Thursday, April 28, 2011

Travel challenges in hotels for people with disabilities


Travel challenges in hotels for people with disabilities range from problems in the rooms, breakfast area and swimming pools. Because of these problems traveling with a companion is almost always a necessity.

My family has always been fortunate to be able to travel. Instead of mobility problems my disability is in other areas. Sometimes my health issues put limits on what I can or can’t do but I’m usually able to relax and enjoy myself.

Not everyone with a health issue can enjoy travel. People with mobility issues have a harder time in motels with their disability.

When my grandmother was alive we made good use of the handicapped rooms at different hotel chains. We never had to worry about not having enough room to maneuver a wheelchair. The accessible rooms have extra large bathrooms, showers and are usually smoke free which is great for anyone with lung problems.

One place where we commonly had difficulty with disabilities in hotels was in the breakfast room. Grandmother could almost never reach the food. Waffle irons, batter, toast and jelly were usually too high for her to reach easily.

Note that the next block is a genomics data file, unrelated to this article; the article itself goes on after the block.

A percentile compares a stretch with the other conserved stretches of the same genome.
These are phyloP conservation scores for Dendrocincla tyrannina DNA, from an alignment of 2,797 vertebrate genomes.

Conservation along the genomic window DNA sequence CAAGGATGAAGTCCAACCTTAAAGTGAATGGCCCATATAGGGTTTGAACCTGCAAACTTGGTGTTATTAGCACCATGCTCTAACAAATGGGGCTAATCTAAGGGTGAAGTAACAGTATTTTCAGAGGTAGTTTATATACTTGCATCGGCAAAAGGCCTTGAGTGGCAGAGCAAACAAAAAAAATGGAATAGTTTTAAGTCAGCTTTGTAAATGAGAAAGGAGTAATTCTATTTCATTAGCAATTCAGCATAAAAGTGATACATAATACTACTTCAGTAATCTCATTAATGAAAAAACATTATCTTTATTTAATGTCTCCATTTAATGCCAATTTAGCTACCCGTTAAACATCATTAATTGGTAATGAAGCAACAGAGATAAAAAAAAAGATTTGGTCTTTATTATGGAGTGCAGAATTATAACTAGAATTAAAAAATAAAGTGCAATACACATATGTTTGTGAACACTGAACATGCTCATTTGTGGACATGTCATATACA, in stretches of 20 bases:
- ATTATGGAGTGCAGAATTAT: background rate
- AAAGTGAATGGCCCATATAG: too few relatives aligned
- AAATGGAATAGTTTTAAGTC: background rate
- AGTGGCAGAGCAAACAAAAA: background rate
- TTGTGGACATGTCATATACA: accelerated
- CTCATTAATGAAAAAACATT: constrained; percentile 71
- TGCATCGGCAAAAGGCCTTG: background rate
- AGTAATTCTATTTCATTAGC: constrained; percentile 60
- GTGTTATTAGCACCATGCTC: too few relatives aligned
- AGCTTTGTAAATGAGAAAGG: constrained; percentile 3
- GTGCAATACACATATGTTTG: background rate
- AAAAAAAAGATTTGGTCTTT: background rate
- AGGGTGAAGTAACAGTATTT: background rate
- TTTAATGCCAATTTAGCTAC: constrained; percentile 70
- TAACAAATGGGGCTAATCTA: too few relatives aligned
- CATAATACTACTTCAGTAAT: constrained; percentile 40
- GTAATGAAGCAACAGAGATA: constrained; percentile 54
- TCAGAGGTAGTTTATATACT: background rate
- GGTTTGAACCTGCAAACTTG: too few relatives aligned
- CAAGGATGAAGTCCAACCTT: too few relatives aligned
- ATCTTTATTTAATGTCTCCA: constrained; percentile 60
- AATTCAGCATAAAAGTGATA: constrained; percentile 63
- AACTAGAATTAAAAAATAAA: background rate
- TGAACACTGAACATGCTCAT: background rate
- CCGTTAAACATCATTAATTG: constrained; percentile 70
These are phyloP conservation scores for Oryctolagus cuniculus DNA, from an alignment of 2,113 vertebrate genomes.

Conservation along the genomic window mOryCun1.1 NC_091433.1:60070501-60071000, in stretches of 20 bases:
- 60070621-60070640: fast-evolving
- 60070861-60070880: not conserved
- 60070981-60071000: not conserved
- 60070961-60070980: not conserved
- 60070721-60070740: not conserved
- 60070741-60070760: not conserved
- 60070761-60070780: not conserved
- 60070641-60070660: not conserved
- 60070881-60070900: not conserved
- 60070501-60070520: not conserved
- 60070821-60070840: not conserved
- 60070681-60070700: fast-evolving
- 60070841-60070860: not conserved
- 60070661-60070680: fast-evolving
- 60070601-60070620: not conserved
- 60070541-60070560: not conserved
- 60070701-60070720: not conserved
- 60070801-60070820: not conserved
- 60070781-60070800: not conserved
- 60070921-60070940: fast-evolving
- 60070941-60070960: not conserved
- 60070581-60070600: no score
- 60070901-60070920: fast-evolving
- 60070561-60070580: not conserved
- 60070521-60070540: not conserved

Most of the time, she was content to let either myself or one of the kids fix her breakfast. She was pretty picky so there was frequent conversations about what she liked or (more often) what she didn’t.

On the rare times when she could fix her own breakfast there were no trays to carry the food on. For someone with a disability it is impossible to hold a bowl of cereal and steer a wheelchair at the same time.

If you are traveling with a person who has a disability there is another area where you can plan on having problems. It’s as though the franchise owners have never heard of a swimming pool lift. I have only seen a few hotels that had one available.

Hotel swimming pools are almost never accessible for someone with a disability. Yet people with fibromyalgia, MS or joint problems might appreciate a swim at the end of the day.

Hopefully, some hotels executives will see this blog post. If they do I hope that they will look into getting a wheelchair lift so that someone with a disability can swim. The lifts are expensive but may help make the difference between full hotels and empty ones.